I am currently operating about a month behind on much of my professional mail because of the job-switch thing. Therefore, it wasn’t until I was riding the train last week that I picked up on American Historical Association President William Cronon’s article, “Professional Boredom” (Perspectives on History, March 2012, 6-7.) Without explicitly linking his thoughts to the job crisis, Cronon raises some issues about how we evaluate the quality of historical work, and what the consequences of defining the category of “good history” might be.
Cronon’s piece reminded me of a turn of phrase that irritates me more the older I get, which is characterizing a scholar or a piece of work by that scholar as “smart.” Most of us do it, but it either means nothing (original? well done? fun to read?) or it means way too much (“I have put X in the smart bin and that is that.”) What is worse is to…
January 23, 2012, 11:44 am
This is my first day at my new job. I won’t bore you with it because I can’t. I’m not there yet. I’m blogging from the train going into Metropolis, connected to the Interwebz via Bluetooth (that extra $5 a month from AT&T is worth it. Trust me.) Therefore, I don’t know anything about my first day yet, except that I am going to have a set of very important tasks.
The first will be to find my classroom, which is how I came up with this title. This gives me the opportunity to point out that I am semi-shamelessly ripping off Jack Halberstam’s funny piece on Dude, Where’s My Car? This then gives me the opportunity to say that you should read Halberstam’s The Queer Art of Failure (Duke University Press, 2011). I downloaded it on Kindle last week. Which, in turn, gives me the chance to say, “F^ck you people who think eBooks are the end of the world! How else could I have purchased a…
January 9, 2011, 3:01 pm
|I’m so glad we had this time together…..|
This morning I woke up to a dusting of snow. I was in a friend’s house in Cambridge, and I toodled out for my regular breakfast at Darwin’s. At 7:15, it was just me and the old geezers (you know who I mean: the men whose friendships have been organized for decades around meeting each other for breakfast and the New York Times on Sunday morning.)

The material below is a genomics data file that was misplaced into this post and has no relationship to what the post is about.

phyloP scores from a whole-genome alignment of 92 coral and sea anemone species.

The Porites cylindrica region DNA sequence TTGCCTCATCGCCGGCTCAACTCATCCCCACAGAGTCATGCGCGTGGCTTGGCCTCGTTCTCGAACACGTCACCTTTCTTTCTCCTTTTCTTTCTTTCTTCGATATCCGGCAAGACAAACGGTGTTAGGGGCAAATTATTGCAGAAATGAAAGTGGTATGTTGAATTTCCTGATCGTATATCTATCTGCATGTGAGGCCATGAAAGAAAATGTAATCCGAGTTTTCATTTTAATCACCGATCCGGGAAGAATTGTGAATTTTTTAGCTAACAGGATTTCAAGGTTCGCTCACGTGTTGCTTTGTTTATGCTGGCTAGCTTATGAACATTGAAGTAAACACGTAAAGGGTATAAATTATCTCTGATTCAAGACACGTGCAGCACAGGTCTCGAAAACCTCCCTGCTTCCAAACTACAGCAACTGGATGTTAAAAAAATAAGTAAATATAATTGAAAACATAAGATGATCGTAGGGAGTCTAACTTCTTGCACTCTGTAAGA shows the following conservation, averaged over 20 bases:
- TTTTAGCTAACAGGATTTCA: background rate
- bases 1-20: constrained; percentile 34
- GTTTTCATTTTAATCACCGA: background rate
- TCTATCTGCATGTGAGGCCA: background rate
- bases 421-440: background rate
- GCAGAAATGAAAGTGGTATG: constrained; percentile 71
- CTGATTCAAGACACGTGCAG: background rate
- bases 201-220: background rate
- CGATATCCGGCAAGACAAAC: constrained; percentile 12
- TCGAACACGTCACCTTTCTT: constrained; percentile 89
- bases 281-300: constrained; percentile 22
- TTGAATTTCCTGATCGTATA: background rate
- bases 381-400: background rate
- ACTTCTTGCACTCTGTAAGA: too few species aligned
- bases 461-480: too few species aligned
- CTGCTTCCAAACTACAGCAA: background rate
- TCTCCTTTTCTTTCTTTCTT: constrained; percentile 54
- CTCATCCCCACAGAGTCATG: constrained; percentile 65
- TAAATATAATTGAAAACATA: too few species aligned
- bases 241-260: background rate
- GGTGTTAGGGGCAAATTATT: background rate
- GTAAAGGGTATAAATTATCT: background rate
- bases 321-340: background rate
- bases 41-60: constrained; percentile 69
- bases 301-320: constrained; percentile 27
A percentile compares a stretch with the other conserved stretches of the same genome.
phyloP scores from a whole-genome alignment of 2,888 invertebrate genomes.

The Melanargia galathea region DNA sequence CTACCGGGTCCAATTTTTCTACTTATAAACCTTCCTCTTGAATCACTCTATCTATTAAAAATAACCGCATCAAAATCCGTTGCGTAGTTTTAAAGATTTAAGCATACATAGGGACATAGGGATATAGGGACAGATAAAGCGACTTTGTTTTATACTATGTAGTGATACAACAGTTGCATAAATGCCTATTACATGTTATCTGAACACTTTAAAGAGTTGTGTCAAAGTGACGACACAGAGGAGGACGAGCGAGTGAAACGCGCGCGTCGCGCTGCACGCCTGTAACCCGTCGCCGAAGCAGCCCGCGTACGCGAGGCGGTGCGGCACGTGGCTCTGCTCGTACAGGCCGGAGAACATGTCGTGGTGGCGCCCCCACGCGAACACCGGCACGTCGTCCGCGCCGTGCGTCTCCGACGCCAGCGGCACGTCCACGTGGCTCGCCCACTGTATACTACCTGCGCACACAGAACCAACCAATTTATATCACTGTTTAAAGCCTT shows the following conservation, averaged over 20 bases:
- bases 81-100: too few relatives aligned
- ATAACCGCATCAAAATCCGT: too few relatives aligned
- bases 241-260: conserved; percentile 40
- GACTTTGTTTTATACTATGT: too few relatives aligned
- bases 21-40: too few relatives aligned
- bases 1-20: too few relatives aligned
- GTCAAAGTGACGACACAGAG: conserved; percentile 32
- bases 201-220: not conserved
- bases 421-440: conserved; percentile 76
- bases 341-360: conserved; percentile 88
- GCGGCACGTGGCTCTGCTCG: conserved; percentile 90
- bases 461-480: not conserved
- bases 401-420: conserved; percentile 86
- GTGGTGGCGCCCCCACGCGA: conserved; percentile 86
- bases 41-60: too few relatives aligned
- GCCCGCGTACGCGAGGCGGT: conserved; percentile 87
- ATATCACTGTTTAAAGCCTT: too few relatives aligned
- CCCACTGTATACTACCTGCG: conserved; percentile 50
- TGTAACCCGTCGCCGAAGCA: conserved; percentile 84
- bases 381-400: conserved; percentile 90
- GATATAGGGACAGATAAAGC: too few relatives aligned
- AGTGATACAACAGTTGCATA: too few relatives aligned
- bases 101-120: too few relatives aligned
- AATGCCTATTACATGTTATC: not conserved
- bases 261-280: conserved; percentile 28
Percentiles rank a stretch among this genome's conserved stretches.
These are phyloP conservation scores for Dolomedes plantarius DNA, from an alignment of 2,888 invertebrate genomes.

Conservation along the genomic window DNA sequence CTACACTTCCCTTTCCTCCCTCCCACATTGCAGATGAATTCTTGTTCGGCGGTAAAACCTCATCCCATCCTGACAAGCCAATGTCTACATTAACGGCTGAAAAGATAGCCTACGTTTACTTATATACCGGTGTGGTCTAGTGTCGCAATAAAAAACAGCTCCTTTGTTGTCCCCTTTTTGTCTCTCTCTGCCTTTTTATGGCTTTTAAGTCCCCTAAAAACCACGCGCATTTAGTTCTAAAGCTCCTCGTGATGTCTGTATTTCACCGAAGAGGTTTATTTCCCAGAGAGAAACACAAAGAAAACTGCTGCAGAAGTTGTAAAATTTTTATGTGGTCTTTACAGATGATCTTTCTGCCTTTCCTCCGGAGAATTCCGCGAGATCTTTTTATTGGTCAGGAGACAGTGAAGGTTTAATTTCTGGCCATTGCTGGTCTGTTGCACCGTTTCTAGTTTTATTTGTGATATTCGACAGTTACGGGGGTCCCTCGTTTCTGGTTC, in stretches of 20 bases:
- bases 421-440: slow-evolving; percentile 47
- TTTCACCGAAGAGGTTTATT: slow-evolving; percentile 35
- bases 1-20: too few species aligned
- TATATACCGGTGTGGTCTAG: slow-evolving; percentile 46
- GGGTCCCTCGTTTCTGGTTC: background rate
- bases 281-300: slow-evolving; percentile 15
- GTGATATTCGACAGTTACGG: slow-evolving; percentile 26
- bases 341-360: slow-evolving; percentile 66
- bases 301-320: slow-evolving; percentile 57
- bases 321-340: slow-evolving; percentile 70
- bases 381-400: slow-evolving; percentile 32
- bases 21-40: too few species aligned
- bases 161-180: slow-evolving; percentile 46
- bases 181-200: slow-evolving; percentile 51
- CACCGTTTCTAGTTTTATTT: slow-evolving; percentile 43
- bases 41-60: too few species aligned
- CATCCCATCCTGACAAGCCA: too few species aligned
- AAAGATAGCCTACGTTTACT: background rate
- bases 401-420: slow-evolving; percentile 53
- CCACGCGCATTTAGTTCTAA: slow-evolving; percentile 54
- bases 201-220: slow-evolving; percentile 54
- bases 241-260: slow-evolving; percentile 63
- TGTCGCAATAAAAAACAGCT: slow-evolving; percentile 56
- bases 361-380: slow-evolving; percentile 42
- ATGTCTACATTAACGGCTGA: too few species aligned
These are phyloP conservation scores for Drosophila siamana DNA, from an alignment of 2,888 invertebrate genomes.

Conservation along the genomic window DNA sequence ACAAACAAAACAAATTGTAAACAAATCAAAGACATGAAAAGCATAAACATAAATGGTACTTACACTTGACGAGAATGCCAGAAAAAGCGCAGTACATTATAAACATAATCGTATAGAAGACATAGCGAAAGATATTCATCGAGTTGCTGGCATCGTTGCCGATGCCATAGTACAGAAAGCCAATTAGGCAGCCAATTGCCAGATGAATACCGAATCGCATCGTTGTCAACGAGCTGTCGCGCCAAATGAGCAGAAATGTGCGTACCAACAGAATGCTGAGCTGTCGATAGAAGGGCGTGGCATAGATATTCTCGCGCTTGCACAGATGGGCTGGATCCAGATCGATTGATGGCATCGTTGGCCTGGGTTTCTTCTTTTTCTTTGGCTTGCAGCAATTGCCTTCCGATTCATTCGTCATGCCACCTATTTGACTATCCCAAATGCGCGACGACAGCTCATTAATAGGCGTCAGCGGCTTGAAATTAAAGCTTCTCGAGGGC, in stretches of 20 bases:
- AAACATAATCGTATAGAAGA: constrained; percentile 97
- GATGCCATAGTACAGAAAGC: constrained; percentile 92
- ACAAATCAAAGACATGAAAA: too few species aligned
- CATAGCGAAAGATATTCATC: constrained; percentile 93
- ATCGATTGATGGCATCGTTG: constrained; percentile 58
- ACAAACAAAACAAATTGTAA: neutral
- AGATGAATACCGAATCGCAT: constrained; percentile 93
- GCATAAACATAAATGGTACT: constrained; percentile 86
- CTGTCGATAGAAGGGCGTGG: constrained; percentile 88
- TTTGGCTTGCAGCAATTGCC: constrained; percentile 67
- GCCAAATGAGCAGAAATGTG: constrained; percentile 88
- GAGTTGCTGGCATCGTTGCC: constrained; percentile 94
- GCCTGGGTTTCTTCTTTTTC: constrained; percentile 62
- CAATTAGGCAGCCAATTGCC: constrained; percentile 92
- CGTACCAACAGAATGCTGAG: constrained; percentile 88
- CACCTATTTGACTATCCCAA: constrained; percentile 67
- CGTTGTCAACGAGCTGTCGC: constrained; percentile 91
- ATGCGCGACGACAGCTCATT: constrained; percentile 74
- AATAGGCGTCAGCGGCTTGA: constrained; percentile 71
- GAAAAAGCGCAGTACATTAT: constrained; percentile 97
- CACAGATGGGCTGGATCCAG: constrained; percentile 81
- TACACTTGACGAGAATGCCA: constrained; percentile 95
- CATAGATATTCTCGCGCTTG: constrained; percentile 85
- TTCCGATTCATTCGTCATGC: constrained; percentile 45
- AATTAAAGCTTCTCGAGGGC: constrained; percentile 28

I passed the time prior to leaving for South Station reading an article in The New Yorker about a boomlet in the debt collection industry in Buffalo. Debt collection may, in fact, be the city’s remaining major industry. It reminded me that while things in higher education are not good right now, they are a whole lot better than they are, say, in construction or heavy industry.
However, this does not make the cutting of funds to the arts and humanities tolerable or right, and we must start to fight back…
January 8, 2011, 4:02 pm
|History flash mob at Au Bon Pain, 8:45 AM|
Dateline Boston. Perhaps the most frequently asked question I heard yesterday at Day Two of the American Historical Association Meeting was “What am I doing here?” I don’t know what the attendance figures are, but despite the lousy job market and reduced conference budgets, the Hynes Convention center and the bars at the three conference hotels are jammed.
What is peculiar here is that in order to get from place to place a historian has to navigate miles of passageways filled with upscale shops. Yes, history fans: we can honestly say that this is the first time in the Radical’s memory that an AHA has been held in a shopping mall. It isn’t quite as disorienting as the year the OAH was held in a casino but it is right up there.
One theory as to why they have held the meeting in a mall is the incessant sartorial comparisons with MLA. My suggestion for…